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Are Meanings in the Head?

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Karen Ortiz        

Philosophy 409

Second Paper

November 18, 2004

Are Meanings in the Head?[1]

The doctrine that the meaning of a term is a concept carried the implication that meanings are mental entities.  Frege, however, says that meanings are public property—that the same meaning can be “grasped” by more than one person and by persons at different times—he identified concepts with abstract entities rather than mental entities; however, “grasping” these ‘abstract entities’ was still an individual psychological act.  Secondly, the timeworm example of ‘creature with a kidney’ and ‘creature with a heart’ shows that two terms can have the same extension and different intension, but two terms can’t have different extension and that same intension.  So the theory of meaning came down to two unchallenged assumptions: 1) knowing the meaning of a term is just a matter of being in a certain psychological state, and 2) that the meaning of a term determines its extension.  In Putnam’s Meaning and Reference, he argues that these two assumptions are not jointly satisfied by any notion, let alone any notion of meaning and claims that the traditional concept of meaning rests on a false theory (288-289).  

For Putnam’s argument that meanings are not merely in the head, he uses the “twin earth” example, which is as follows:  there is a planet out there that we will call Twin Earth, and in almost every situation, Earth and Twin Earth are exactly alike.

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 for their corresponding planets even though they understood what the terms meant differently in 1750 than in 1950 and even though they were still in the same psychological state.  Therefore, according to Putnam, the extension of the term “water” is not a function of the psychological state of the speaker by itself (289).

          Another example that Putnam posits to strengthen his argument is the elm tree vs. beech tree example.  On Twin Earth, a beech tree is the same as an elm tree is on Earth.  Therefore, my Doppelganger sees a ‘beech’ tree on Twin Earth, and I see an “elm” tree on Earth, yet we both mean the same thing because we are both seeing the same tree, regardless of what we call it.  Therefore, we are both in the same psychological state, which shows that meanings are not in the head (290-291).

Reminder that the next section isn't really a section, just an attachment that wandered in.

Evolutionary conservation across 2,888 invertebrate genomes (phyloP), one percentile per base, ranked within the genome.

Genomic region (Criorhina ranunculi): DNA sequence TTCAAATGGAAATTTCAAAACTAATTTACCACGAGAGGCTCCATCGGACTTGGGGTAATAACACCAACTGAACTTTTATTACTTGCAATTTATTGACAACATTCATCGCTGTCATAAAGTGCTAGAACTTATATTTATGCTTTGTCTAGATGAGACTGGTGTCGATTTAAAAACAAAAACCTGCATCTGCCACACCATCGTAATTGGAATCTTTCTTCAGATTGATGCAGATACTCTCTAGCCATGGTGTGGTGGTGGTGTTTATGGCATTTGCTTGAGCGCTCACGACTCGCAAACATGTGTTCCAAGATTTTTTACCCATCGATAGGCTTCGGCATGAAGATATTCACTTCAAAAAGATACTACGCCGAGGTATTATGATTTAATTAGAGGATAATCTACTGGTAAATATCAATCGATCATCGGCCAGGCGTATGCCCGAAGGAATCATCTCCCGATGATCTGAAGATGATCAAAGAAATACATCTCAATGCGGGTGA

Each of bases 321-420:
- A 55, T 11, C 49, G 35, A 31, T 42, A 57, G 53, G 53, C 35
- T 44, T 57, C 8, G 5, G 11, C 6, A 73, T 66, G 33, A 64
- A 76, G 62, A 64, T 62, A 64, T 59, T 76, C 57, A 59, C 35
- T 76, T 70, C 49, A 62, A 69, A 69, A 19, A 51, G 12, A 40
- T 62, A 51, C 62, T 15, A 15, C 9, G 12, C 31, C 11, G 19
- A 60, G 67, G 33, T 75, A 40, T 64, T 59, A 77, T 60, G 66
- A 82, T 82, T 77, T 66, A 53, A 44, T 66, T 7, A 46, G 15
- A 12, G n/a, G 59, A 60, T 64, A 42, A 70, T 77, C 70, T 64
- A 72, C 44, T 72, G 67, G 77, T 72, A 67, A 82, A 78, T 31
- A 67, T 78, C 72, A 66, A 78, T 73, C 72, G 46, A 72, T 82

Putnam explains that this example depends on the division of linguistic labor.  He admits that we wouldn’t be able to use words such as “elm” if we didn’t possess a way of recognizing elm trees, but he goes on to say that just because everyone agrees that the distinction is important doesn’t mean that they have to be able to make that distinction (291).  Take the word “car,” for example.  I have a

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actual nature of the particular things that serve as paradigms, or ideal examples, and this actual nature not generally fully known to the speaker.  Traditionally semantic theory leaves out two contributions to the determination of reference—the contribution of society and the contribution of the real world; a better semantic theory must encompass both (294).

There is one argument that Martinich gives against Putnam’s idea that ‘water’ and “water” have the same meaning on Twin Earth and on Earth, respectively.  He says that since they are different liquids, namely XYZ and H2O, what if we were to rename ‘water’ as in XYZ to another name, perhaps ‘quaxel.’  Then quaxel and water would mean the same thing, according to Putnam, even though they were different substances.  Although Martinich makes a valid point here, I’m not sure if I agree with the assumption that that’s what Putnam is saying.  I think by the water example, he’s not saying that they are the same substance, he’s actually saying the opposite.  He’s saying that they have the same name on different planets, but have different definitions, which is true.  Furthermore, he’s saying that the only way that Twin Earth’s ‘water’ can mean the same thing as Earth’s “water” is if XYZ was the same liquid as actual Earth’s H2O, which it isn’t.  Therefore, I agree with Putnam.

[1] All information taken from Hilary Putnam’s Meaning and Reference paper, pages 288-295 of A.P. Martinich’s The Philosophy of Language, Fourth Edition, 2001.

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